Mayo Clinic doctor answers questions about children and vaccines

Two COVID-19 vaccine trials are currently underway for children ages 12 and over, which a Mayo Clinic pediatrician says could produce an approval as soon as this fall.

As more adults are vaccinated for COVID-19, Mayo Clinic vaccine researcher Dr. Robert Jacobson says children eventually will need shots too.

"While the rates of infection and severity of the infection is lower in children, children still get infected, they still spread the infection and occasionally do develop severe disease," said Jacobson.

Jacobson says nearly 2.5 million children in the U.S. have been infected with COVID-19. More than 318 have died.

There are currently two trials underway for children. Moderna is testing its own drug in kids aged 12 to 17.

Pfizer is testing its vaccine in those aged 12 to 15 and hopes to have results in a couple of months with approval by early fall. So far, the trials have no red flags.

"We have heard of no safety signals reported to the Food and Drug Administration. Nothing that would cause the FDA to pause the trial for further study. So far, so good," said Jacobson.


It leads to a number of questions, including if schools should eventually require kids to get vaccinated before returning to in-person learning.

"While vaccination of the teachers and other adults in the building can help with that mitigation of risk, certainly we can’t require vaccines that currently do not exist for children to be a stumbling block or obstacle going back to school," Jacobson said.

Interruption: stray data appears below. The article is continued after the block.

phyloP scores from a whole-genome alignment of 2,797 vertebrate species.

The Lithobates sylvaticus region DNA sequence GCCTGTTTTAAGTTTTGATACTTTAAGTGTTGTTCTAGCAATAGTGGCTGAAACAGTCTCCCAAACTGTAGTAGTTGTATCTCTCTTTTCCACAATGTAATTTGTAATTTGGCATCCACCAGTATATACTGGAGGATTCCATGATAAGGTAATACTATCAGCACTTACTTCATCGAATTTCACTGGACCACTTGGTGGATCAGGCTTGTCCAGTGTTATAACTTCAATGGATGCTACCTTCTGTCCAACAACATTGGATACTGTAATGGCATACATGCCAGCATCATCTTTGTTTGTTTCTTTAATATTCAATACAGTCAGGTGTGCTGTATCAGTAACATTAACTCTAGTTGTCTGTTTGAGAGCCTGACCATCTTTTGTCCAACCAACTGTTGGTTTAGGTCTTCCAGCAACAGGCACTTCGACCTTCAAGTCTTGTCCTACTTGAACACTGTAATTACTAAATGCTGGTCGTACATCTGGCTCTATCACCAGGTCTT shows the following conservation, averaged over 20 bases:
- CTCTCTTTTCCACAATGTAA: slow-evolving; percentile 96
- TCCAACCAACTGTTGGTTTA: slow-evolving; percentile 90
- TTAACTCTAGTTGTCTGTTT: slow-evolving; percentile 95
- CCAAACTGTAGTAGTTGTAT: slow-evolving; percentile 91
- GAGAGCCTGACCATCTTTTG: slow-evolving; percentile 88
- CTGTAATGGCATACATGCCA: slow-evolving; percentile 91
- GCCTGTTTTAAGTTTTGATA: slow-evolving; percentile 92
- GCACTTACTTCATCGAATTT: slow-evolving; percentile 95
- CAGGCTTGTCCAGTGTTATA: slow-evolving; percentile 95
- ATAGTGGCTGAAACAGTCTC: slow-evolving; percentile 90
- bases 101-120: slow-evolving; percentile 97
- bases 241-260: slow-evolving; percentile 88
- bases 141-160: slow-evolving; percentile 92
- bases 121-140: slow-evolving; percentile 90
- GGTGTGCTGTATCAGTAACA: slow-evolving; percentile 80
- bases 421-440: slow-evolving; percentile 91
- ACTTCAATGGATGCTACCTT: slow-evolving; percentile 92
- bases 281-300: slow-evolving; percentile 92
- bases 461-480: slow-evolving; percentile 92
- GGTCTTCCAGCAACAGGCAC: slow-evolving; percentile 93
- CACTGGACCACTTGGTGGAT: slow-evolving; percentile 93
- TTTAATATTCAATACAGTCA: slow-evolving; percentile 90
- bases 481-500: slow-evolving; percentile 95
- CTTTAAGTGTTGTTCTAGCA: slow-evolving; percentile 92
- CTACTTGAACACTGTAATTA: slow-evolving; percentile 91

Another question is if pregnant women are vaccinated, can the antibodies pass to the baby.

"Now the antibodies that we’ve seen the pregnant women develop are strong," said Jacobson. "It will still take months to understand what the antibodies measure in the baby might do in terms of preventing infection. I would say the data is still under study, we don’t know yet to have any confidence in whether or not if the baby is protected for any length of time from the mother’s vaccination."


If the parents are vaccinated, can families travel again?

"I would tell families, right now, to plan vacations that permit masking and social distancing and avoiding crowds," Jacobson said. "This is not the summer for planning family reunions. This is not the summer for planning big get-togethers."

There is not enough evidence to show whether vaccinated adults can still transmit the virus. Jacobson says, whether or not you’ve been vaccinated should not change how you plan your summer vacation.